2. The essence of God is universal in its extent. God possesses the reality of every thing that exists. A celebrated infidel, educated in your provinces, (would to God none were educated here still!) this infidel, I say, invented a new way of publishing atheism, by disguising it. I am mistaking in saying new for it would be easy to prove, that the miserable Spinoza* had not the glory of in

Benedict de Spinoza was born at Amsterdam, and was educated in the same city under Francis Vander Ende.



venting it; he only revived a
He says, that there is a God, but that this
God is only the universality and assemblage
of creatures that every being is a modifica
tion of God; that the sun is God, as giving
light, that aliments are God, as affording
nourishment; and so of the rest. What a
system! What an abominable system! But
this system, all abominable as it is, has, how-
ever, some truth, or some foundation. God
is not diffused through all these different be-
ings: God is not divided; but he possesses
all the perfections of the universe, and it is
by this notion of God, that the true religion
is distinguished from superstition. The su-
perstitious, struck with the beauty of some
particular being, made that being the object
of their adoration. One, struck with the
beauty of the stars, said, that the stars were
gods. Another, astonished at the splendour
of the sun, said that the sun was God. De-
mocritus, surprised at the beauty of fire, said,
that God was a material fire. Chrysippus,
amazed at the beauty of that necessity, which
causeth every thing to answer its destination,
said, that God was fate. Parmenides, affect-
ed with the beautiful extent of heaven and
earth, said, that God was that extent.

But God is all this, because he eminently possesses all this. An ancient heathen said of Camillus, that he was the whole Roman republic to him: and Toxaris, when he had procured Anacharsis the acquaintance of Sofon, said to him: This is Athens, this is Greece; thou art no longer a stranger, thou hast seen the whole.' Let us sanctify this thought by applying it to God. God is all the Roman republic, all Greece, the whole world and all its inhabitants. Yes, he is the beauty of the stars, the brightness of the sun, the purity of fire, the subtilty of ethereal matter, the expanse of heaven, and the law of fate; he is the sagacity of the politician, the penetration of the philosopher, the bravery of the soldier, the undaunted courage, and the cautious coolness of the general. If, among these qualities, there be any incom patible with the purity of his essence, and therefore inapplicable to him, yet in this sense they belong to him, all are subject to his empire, and act only by his will. He is, as an ancient writer expresses it, a boundless ocean of existence. From this ocean of existence all created beings, like so many rivulets, flow. From this ocean of light proceeded the sun with its brightness, the stars with their glitter, along with all the brilliancies of other beings that approach their nature. From this ocean of wisdom came those profound politicians, who penetrate the deepest recesses of the human heart; hence those sublime philosophers, who explore the hea vens by the marvels of dioptrics, and descend into the bowels of the earth by their knowledge of nature; and hence all those superior geniuses, who cultivate the sciences, and the liberal arts, and who constitute the beauty of the intelligent world. In him we live, and move, and have our being,' Acts xvii. 28. We breathe his air, and we are animated by his spirit; it is his power that upholds, his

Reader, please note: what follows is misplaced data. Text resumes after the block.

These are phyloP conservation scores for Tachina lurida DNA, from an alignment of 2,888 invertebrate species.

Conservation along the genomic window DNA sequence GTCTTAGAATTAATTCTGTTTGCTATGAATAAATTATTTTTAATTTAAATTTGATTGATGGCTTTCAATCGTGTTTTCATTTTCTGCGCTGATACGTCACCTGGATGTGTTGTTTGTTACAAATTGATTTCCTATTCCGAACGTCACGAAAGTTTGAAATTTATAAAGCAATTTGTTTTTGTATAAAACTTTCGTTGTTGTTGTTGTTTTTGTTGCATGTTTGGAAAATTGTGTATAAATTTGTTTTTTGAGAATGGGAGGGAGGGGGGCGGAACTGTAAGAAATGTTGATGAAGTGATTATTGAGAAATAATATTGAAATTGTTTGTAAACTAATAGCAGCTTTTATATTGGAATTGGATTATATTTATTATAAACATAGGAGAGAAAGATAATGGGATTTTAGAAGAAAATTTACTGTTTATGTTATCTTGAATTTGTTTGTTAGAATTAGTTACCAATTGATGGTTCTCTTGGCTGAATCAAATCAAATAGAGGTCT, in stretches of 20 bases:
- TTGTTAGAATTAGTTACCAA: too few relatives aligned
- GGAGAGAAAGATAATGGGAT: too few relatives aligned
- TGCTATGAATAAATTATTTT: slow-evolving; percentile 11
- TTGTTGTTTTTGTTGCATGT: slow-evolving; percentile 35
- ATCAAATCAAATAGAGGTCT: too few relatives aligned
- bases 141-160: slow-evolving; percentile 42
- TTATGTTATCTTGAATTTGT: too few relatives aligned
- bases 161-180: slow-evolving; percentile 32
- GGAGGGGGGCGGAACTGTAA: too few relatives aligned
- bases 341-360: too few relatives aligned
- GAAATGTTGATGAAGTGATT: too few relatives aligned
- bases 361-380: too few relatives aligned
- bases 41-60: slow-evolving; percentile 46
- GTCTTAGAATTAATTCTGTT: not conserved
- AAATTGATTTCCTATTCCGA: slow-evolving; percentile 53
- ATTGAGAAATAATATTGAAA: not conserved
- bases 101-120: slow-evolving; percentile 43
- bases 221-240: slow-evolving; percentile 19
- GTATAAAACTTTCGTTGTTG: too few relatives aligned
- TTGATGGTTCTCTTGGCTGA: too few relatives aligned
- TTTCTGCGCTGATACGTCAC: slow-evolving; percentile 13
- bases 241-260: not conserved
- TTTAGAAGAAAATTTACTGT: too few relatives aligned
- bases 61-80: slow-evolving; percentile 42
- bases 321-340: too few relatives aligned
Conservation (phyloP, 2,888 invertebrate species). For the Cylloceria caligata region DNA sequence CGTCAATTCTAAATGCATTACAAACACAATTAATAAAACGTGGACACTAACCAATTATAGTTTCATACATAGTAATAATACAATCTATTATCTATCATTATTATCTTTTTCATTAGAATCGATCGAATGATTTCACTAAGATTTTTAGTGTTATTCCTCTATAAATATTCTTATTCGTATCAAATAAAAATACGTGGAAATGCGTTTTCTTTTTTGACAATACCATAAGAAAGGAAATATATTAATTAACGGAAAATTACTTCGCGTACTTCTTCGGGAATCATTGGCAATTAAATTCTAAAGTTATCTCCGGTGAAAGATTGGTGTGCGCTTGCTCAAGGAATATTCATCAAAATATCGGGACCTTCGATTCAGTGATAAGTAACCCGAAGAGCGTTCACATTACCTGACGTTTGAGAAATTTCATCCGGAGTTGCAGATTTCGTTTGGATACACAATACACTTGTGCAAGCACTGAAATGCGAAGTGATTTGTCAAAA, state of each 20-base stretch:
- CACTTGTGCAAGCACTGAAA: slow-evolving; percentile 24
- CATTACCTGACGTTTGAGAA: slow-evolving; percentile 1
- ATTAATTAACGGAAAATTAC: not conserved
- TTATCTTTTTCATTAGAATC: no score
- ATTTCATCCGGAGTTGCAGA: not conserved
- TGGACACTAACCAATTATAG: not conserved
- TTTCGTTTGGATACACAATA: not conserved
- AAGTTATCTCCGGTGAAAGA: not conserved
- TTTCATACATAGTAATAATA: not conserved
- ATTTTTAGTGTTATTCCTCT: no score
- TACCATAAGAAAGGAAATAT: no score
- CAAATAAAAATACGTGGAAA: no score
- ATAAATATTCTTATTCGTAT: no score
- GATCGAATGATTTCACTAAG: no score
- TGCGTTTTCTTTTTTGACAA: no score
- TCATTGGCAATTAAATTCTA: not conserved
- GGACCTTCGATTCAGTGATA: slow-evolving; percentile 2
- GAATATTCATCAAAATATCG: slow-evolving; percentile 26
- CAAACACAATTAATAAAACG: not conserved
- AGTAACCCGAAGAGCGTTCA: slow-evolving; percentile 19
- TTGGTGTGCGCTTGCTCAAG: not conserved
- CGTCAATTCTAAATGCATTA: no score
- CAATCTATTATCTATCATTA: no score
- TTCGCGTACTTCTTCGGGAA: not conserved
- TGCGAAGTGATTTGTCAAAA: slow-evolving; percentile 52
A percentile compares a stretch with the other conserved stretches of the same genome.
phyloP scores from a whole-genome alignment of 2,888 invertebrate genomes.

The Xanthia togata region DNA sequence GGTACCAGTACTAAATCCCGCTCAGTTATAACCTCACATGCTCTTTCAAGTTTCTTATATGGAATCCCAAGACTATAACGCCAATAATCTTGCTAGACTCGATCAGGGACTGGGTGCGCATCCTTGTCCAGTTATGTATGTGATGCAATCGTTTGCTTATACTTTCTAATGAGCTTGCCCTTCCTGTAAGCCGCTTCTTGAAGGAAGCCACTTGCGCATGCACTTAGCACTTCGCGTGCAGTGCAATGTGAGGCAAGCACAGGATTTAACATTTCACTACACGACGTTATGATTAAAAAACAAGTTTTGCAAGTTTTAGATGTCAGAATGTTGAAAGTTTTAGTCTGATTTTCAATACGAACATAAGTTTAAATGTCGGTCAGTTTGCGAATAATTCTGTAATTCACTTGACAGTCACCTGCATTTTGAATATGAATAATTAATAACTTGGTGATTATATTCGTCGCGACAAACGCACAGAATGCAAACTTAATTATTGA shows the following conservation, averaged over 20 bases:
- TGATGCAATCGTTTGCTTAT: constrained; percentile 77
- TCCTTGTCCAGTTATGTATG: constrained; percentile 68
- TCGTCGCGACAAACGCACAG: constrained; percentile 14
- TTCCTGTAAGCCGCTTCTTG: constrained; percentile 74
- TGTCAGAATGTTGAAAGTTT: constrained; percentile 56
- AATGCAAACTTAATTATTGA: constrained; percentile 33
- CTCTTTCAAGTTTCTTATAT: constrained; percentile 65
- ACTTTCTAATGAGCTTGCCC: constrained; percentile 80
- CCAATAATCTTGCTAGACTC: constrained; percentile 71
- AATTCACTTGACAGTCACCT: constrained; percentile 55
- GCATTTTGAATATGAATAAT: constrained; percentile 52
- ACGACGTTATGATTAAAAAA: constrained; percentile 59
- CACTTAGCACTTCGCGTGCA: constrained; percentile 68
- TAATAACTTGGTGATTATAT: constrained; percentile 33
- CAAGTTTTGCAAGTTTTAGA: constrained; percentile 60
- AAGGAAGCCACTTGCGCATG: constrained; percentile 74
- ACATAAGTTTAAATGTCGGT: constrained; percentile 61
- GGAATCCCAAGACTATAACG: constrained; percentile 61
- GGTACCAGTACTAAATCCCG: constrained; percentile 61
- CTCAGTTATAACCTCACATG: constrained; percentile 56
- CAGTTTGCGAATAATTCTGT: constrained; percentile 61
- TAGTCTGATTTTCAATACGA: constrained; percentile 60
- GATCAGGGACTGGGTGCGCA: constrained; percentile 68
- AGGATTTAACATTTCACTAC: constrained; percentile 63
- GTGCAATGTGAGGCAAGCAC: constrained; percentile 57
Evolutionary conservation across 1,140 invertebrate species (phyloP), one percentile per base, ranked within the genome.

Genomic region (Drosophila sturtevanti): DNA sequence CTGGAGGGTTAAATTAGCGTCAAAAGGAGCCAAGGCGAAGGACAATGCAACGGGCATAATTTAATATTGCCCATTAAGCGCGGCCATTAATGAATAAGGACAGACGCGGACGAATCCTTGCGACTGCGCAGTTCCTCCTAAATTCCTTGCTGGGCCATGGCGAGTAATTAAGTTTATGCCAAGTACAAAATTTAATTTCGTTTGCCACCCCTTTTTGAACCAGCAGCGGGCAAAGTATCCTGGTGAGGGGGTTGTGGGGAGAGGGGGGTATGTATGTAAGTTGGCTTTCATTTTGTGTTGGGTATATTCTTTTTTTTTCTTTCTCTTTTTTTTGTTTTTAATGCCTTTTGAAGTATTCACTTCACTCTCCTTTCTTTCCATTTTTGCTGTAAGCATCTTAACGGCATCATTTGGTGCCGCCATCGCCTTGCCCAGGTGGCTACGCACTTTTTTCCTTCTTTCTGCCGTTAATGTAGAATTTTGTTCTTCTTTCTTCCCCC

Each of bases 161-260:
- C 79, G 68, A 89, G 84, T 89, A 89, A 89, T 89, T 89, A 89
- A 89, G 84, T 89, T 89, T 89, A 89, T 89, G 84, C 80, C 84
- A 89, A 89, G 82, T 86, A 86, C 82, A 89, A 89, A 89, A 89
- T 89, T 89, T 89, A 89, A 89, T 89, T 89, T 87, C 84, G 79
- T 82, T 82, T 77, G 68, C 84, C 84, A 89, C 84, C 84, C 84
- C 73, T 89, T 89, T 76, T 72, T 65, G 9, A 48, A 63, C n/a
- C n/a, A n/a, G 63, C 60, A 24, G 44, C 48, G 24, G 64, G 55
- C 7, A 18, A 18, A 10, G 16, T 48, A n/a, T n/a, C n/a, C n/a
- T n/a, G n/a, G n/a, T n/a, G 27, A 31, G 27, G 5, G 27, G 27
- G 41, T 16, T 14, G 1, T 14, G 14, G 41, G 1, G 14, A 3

*See Dr. Clarke on the Attributes. Vol. I. prop. 3.

knowledge that informs, and his wisdom that conducts us.

3. The essence of God is unchangeable in its exercise. Creatures only pass from noth ing to existence, and from existence to nothing. Their existence is rather a continual variation than a permanent state; and they are all carried away with the same vicissitudes. Hardly are we children before we become men: hardly are we arrived at manhood before we become old; and as soon as we become old we die. We love to-day what we hated yesterday, and to-morrow we shall hate what to-day we love. David has given us a just definition of man. He defines him a phantom, who only appears, and who appears only in a vain show, Ps. xxxix. 6. But I the Lord change not: the same yesterday, to-day, and for ever,' Mal. iii. 6. Heb. xiii. 8. He is, as it were, the fixed point, on which revolve all the creatures in the universe, without the partaking himself of their revolutions.